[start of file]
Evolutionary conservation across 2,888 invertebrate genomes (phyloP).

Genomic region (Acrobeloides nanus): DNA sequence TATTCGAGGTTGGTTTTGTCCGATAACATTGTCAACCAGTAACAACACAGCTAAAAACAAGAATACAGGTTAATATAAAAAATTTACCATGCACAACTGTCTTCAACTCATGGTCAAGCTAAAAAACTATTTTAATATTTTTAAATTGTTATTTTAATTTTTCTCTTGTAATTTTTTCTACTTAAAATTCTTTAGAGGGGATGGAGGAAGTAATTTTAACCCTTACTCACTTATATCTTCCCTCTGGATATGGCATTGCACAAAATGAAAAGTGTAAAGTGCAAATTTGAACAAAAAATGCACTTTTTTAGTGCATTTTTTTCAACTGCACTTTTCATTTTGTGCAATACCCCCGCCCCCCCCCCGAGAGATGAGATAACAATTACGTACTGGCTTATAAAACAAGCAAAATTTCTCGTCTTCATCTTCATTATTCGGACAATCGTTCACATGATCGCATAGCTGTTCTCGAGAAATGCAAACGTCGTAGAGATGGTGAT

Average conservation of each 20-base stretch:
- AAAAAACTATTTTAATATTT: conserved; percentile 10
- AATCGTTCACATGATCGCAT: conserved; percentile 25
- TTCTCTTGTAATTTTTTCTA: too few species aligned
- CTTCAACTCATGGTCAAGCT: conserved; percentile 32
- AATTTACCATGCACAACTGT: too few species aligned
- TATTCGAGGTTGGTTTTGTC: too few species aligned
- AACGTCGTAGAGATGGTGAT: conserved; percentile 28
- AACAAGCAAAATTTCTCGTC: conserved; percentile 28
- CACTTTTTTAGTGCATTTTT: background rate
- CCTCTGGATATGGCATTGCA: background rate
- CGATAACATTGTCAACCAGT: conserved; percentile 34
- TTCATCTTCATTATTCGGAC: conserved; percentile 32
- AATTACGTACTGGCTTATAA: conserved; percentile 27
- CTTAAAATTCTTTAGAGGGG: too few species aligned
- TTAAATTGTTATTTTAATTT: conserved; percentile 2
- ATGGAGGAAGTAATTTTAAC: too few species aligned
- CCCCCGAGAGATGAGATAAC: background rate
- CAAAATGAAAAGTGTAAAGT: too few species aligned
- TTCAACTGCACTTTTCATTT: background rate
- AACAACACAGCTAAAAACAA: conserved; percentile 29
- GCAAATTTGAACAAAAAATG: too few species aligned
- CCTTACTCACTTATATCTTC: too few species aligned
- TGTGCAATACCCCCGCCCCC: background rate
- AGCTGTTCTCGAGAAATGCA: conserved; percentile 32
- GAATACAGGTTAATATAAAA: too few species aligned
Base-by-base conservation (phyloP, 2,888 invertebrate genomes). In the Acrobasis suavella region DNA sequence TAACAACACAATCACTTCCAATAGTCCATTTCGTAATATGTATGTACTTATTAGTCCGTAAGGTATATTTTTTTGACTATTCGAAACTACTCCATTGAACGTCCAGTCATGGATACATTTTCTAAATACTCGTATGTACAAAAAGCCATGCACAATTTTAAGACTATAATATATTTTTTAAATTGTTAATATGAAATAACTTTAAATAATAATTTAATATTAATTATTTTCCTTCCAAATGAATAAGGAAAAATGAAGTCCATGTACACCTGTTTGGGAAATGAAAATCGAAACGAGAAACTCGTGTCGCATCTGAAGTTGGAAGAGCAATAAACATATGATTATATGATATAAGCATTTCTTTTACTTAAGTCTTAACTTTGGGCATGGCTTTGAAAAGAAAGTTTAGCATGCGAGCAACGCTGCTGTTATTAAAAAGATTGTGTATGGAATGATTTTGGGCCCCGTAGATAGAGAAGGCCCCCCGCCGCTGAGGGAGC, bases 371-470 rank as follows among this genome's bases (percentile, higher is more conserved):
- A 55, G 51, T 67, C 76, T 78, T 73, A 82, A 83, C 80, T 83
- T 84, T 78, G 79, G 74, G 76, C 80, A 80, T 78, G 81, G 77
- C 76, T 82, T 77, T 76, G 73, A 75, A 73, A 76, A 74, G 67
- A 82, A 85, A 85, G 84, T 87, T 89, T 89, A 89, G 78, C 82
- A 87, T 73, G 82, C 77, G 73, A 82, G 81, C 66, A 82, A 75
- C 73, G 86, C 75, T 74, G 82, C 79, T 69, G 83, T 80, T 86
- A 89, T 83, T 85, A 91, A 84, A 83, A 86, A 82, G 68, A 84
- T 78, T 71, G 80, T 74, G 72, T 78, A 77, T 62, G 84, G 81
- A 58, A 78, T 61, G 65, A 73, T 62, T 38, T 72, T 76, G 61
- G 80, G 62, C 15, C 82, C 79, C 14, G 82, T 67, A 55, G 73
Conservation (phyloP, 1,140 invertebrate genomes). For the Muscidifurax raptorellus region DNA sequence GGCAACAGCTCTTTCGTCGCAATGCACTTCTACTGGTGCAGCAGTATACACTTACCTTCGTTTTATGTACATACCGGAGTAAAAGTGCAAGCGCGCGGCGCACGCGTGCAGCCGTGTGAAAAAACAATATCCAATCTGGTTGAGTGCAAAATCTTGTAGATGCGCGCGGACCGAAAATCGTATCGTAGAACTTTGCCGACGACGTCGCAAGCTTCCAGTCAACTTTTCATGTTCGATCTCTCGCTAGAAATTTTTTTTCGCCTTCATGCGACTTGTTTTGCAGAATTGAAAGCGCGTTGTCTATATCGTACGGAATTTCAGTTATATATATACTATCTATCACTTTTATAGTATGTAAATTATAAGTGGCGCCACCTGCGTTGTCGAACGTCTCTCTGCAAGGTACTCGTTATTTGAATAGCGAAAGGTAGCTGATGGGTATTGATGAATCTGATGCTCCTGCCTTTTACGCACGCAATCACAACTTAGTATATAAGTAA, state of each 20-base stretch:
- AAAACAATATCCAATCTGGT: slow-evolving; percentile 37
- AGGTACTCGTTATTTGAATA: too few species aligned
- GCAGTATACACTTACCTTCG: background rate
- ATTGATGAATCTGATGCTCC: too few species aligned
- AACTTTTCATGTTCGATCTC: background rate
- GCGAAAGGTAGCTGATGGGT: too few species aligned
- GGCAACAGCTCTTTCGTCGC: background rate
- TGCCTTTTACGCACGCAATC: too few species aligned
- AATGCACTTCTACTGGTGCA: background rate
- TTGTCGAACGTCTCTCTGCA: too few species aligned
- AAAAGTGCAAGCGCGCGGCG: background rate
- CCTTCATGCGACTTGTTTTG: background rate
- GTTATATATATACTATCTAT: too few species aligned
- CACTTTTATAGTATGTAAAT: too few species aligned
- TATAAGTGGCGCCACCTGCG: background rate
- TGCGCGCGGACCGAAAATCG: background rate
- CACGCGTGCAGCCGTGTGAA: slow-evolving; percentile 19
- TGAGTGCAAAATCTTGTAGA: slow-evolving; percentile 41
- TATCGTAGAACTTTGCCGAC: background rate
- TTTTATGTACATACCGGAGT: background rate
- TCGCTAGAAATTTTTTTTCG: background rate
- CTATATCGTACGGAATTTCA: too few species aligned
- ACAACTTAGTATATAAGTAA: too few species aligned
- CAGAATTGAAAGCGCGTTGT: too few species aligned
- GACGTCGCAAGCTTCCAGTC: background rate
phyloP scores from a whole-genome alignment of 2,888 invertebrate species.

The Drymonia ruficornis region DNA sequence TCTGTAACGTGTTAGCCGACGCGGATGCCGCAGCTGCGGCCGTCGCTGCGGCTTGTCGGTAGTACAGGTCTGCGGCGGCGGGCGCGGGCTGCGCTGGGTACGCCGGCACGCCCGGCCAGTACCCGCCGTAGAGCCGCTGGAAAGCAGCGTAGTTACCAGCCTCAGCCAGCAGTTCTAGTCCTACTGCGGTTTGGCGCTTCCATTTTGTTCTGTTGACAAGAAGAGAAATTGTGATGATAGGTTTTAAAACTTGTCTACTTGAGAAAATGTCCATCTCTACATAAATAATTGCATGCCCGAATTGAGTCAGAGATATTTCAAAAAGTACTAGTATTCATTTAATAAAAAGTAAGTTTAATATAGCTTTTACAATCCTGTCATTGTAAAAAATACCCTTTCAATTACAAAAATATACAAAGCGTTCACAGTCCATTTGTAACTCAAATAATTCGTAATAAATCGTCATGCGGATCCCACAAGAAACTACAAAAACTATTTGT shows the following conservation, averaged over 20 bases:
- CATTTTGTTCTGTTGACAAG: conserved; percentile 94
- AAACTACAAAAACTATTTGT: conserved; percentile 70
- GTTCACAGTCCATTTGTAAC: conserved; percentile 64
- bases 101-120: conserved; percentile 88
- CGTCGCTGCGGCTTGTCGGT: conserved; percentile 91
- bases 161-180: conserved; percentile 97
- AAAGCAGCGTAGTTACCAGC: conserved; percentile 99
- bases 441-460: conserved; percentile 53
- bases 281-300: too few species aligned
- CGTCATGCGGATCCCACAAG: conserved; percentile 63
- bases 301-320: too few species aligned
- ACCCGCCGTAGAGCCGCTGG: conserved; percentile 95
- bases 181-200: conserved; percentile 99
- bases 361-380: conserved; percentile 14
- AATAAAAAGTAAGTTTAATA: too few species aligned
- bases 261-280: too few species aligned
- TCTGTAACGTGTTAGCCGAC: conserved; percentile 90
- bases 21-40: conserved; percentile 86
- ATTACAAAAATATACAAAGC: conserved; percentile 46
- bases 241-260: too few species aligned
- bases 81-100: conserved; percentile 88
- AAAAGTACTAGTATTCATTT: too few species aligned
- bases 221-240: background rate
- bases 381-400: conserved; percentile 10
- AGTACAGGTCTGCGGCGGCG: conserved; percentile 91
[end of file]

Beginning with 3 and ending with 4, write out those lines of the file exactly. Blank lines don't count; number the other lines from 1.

Average conservation of each 20-base stretch:
- AAAAAACTATTTTAATATTT: conserved; percentile 10